Radiocarbon dating christian perspective

) is a length of linen cloth bearing the image of a man who is alleged to be Jesus of Nazareth.

The cloth itself is believed by some to be the burial shroud he was wrapped in when he was buried after crucifixion although three radiocarbon dating tests in 1988 dated a sample of the cloth to the Middle Ages.

Wiens has a Ph D in Physics, with a minor in Geology.

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Young Earthers point to an infamous dating error as evidence that the Earth is only as old as the Bible says.

by Brian Dunning Filed under General Science, Natural History, Religion Skeptoid Podcast #146 March 24, 2009 Podcast transcript | Download | Subscribe Listen: Today we're going to point our skeptical eye at one of the key players in the debate between geologists and Young Earthers over the age of the Earth. Steven Austin took a sample of dacite from the new lava dome inside Mount St. The dacite sample was known to have been formed from a 1986 magma flow, and so its actual age was an established fact. Austin submitted the sample for radiometric dating to an independent laboratory in Cambridge, Massachusetts.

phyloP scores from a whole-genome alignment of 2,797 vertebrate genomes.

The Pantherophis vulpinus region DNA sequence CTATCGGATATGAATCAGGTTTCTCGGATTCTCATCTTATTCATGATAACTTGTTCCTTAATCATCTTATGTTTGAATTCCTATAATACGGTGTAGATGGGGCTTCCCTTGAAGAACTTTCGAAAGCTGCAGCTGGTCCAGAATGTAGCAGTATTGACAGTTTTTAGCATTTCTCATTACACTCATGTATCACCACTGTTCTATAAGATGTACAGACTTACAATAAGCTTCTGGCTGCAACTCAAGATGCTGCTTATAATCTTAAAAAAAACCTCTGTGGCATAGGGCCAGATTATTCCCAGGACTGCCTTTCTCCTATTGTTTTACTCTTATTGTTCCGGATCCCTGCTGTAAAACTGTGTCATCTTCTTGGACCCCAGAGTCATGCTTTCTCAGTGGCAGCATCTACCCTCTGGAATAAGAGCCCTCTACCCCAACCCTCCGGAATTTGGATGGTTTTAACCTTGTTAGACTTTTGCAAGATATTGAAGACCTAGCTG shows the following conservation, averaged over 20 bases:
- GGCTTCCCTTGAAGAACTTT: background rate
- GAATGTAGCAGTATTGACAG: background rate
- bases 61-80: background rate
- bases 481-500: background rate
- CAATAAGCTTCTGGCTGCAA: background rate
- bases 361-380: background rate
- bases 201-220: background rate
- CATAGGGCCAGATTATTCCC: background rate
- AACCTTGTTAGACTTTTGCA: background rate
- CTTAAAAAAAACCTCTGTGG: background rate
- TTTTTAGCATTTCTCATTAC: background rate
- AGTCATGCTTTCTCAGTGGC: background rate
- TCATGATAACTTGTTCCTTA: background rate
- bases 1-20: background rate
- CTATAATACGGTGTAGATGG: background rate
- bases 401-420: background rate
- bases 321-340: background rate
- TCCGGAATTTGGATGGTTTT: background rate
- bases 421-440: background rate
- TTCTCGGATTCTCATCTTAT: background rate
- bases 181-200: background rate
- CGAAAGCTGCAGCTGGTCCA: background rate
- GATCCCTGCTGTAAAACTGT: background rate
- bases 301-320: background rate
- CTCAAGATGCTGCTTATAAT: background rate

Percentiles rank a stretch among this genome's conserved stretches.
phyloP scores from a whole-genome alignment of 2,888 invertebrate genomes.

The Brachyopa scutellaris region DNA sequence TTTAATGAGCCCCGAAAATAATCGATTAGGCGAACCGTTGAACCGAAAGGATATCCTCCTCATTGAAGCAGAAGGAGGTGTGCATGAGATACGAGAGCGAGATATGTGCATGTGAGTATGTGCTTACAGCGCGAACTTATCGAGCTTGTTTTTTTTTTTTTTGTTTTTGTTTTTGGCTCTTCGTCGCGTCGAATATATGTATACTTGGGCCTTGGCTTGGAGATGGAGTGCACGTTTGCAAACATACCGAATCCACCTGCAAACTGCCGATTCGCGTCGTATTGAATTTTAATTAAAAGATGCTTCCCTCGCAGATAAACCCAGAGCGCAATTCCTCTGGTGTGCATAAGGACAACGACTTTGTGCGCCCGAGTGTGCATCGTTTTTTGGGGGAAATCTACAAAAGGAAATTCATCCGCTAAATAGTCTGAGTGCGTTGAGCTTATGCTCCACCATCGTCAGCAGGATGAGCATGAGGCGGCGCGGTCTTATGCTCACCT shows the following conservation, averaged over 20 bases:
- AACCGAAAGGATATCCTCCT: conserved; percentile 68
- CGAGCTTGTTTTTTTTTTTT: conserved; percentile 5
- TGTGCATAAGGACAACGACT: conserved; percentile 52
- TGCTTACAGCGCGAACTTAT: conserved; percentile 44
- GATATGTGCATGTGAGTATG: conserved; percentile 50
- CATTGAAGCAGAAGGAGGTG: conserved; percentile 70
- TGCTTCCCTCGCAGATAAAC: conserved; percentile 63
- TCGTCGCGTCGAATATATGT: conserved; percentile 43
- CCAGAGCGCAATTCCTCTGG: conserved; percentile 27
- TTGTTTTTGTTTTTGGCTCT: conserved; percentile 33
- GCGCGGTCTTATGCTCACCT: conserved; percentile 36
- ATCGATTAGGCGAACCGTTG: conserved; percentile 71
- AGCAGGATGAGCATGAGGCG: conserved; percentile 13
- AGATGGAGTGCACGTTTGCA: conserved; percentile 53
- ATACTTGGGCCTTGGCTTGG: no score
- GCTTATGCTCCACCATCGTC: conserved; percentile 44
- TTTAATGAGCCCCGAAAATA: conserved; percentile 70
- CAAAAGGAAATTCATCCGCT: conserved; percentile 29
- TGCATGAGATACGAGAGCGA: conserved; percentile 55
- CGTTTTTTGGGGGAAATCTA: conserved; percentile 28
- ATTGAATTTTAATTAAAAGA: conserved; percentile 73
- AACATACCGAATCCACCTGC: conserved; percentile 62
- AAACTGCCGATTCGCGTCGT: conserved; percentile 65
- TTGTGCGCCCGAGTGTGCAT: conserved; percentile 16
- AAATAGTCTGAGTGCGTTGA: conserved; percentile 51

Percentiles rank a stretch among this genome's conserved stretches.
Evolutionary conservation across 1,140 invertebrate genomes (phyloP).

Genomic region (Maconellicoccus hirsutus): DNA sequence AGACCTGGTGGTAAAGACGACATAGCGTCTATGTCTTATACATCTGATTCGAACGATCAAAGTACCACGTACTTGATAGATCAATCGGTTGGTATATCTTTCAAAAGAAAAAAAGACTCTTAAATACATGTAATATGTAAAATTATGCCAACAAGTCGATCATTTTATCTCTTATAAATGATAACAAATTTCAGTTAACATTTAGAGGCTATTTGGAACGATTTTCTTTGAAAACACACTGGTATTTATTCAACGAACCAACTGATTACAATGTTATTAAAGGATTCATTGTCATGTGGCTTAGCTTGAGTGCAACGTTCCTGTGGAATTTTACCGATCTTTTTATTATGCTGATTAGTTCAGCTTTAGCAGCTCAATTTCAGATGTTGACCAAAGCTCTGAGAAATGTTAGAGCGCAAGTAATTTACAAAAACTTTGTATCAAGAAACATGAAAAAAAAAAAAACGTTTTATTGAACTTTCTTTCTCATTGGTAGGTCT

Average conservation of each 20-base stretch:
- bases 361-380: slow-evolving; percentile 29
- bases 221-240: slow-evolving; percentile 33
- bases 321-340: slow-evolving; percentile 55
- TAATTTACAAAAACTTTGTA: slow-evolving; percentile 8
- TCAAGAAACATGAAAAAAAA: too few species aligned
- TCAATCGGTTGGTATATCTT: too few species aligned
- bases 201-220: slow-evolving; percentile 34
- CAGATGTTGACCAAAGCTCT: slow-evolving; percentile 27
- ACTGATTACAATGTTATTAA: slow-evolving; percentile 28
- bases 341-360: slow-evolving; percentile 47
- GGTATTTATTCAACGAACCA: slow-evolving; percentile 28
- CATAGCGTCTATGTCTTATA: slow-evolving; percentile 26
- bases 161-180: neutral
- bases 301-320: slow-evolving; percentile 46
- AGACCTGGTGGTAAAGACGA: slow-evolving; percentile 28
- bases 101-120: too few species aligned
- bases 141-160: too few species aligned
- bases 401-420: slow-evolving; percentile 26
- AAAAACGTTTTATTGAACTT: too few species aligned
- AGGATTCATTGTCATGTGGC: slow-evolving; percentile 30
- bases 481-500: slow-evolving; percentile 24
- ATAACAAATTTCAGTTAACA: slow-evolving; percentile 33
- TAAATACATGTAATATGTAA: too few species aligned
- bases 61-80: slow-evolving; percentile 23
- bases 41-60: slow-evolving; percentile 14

In 1988, a radiocarbon dating test dated a corner piece of the shroud from the Middle Ages, between the years 12, which is consistent with the shroud's first known exhibition in France in 1357.

The image on the shroud is much clearer in black-and-white negative than in its natural sepia color, and this negative image was first observed in 1898 on the reverse photographic plate of amateur photographer Secondo Pia, who was allowed to photograph it while it was being exhibited.

The origins of the shroud and its images are the subject of intense debate among theologians, historians and researchers.

Diverse arguments have been made in scientific and popular publications claiming to prove that the cloth is the authentic burial shroud of Jesus, based on disciplines ranging from chemistry to biology and medical forensics to optical image analysis.

Radiometric dating--the process of determining the age of rocks from the decay of their radioactive elements--has been in widespread use for over half a century.

There are over forty such techniques, each using a different radioactive element or a different way of measuring them.

The results came back dating the rock to 350,000 years old, with certain compounds within it as old as 2.8 million years. Austin's conclusion is that radiometric dating is uselessly unreliable. Austin chose a dating technique that is inappropriate for the sample tested, and charged that he deliberately used the wrong experiment in order to promote the idea that science fails to show that the Earth is older than the Bible claims.

Yet the experiment remains as one of the cornerstones of the Young Earth movement.

Archaeologists such as Glueck metaphorically carried the trowel in 1 hand and the Bible in the other, searching the archaeological landscape of the southern Levant for confirmation of the biblical narrative from the Patriarchs to the United Monarchy under David and Solomon to other personages, places, and events mentioned in the sacred text.

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